Sterling Artistry by Effy Two-tone Scrollwork Pendant w/ 18" Wheat Chain
A keepsake you'll want to wear for years to come! Created in an oxidized sterling silver, this pendant features a scrollwork design filled with and two rows of 18K yellow gold beads. This piece comes with an eye-catching 18"L lobster clasp wheat chain. The pendant measures 1-7/16"L x 13/16"W x 13/16"H. The perfect addition to your necklace collection.
Includes an Effy Collection card, tag and box.
Care Instructions: Treat with the best of care. All jewelry should occasionally be examined for tightness of gemstones. Alterations and cleaning must be done by professional jewelers.
Part of the Sterling Artistry by Effy Collection. Made in China.
Sterling silver, also called fine silver, is a beautifully lustrous cool-toned precious metal favored in fine jewelry among other products. The most reflective of all metals (excluding mercury), sterling silver looks stunning by itself and brings out the best hues in an array of colorful gemstones.
Sterling silver can be polished to a higher sheen than platinum. In fact, Ag, the chemical symbol for silver, comes from a word that means “white and shining.” The surface of silver can boast that shiny, polished appearance, or can be brushed, satin, matte, sandblasted, antiqued or oxidized (chemically blackened).
In order to be called sterling silver, a metal must be made up of a minimum of 92.5% pure silver and 7.5% alloy (meaning other metals), including but not limited to copper and nickel. The alloy is added to pure silver to make the metal more durable, tougher and harder. Sterling silver is designated a fineness of “925.” Pieces with sterling silver may be marked “sterling.”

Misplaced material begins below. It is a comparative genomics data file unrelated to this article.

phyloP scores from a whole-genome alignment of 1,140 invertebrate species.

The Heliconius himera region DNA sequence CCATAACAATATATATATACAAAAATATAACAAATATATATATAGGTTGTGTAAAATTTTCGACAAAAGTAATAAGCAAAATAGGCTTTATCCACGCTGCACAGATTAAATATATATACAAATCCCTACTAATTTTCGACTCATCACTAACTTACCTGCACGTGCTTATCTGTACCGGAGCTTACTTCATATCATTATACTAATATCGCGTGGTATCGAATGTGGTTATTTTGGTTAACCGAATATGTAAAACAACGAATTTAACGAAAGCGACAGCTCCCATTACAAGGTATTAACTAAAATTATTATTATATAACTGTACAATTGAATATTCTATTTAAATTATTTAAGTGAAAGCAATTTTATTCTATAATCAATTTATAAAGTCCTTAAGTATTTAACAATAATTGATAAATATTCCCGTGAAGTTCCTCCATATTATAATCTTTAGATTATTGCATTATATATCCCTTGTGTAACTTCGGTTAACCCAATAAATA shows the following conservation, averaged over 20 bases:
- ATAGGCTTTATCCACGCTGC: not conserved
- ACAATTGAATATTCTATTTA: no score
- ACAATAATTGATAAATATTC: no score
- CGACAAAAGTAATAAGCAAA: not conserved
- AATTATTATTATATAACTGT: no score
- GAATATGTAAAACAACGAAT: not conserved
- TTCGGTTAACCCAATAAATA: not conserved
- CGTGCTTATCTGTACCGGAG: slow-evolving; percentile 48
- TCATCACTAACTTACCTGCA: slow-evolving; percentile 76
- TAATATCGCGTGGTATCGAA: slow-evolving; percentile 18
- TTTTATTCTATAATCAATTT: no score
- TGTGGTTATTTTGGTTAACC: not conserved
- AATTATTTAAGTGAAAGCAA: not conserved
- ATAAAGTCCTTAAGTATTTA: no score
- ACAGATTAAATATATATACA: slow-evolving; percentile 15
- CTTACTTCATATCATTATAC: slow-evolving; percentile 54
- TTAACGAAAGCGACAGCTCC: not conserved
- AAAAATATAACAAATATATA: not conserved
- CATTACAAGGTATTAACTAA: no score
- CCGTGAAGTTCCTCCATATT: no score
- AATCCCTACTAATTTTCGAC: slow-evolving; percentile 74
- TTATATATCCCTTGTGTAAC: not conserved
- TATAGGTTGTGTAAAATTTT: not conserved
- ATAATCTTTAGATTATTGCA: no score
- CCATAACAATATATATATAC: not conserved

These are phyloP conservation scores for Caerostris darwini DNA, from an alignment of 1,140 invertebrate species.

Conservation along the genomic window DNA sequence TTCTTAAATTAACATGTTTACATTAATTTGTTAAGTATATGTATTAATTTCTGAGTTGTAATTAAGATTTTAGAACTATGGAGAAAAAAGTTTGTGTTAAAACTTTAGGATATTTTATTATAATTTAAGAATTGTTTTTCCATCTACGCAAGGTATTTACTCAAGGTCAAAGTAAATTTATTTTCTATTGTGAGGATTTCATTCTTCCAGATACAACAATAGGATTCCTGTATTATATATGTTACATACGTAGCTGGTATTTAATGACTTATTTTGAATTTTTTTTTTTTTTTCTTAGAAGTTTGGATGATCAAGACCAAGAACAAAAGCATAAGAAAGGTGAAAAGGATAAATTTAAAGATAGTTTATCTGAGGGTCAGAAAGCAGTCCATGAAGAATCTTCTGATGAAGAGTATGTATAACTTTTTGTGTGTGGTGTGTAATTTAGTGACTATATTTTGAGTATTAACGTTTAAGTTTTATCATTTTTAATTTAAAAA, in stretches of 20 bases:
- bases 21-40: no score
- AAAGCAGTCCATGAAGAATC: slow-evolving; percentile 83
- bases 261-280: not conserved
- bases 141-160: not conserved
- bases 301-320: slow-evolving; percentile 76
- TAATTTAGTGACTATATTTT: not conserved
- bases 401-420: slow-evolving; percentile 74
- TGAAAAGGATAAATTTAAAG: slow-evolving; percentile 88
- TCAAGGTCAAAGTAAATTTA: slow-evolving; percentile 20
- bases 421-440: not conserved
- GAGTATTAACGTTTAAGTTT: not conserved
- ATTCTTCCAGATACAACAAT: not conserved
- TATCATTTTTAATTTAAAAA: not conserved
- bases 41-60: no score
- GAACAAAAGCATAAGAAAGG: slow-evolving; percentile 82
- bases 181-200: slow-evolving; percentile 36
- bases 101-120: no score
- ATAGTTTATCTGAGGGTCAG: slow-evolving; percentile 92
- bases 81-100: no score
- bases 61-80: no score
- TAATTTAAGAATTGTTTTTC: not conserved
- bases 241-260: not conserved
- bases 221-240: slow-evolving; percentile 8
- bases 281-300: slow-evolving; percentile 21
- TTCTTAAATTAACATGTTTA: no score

Finishes on Sterling Silver
Finishing, or plating, is a common treatment with sterling silver. Popular types of plating are rhodium plating, gold plating and anti-tarnish plating. Plating is used to extend the life and sheen of the jewelry. After sizing or buffing a piece of jewelry with a machine, it must be re-plated to restore the finish.
Caring for Sterling Silver
Sterling silver becomes tarnished as the result of a natural chemical process that occurs when sterling silver is exposed to chemicals in the air, rubber, wool and latex. Humidity also plays a role in accelerating tarnishing. It's easy to keep your sterling silver sparkling, though, by taking a few steps to prevent tarnish and other wear and tear.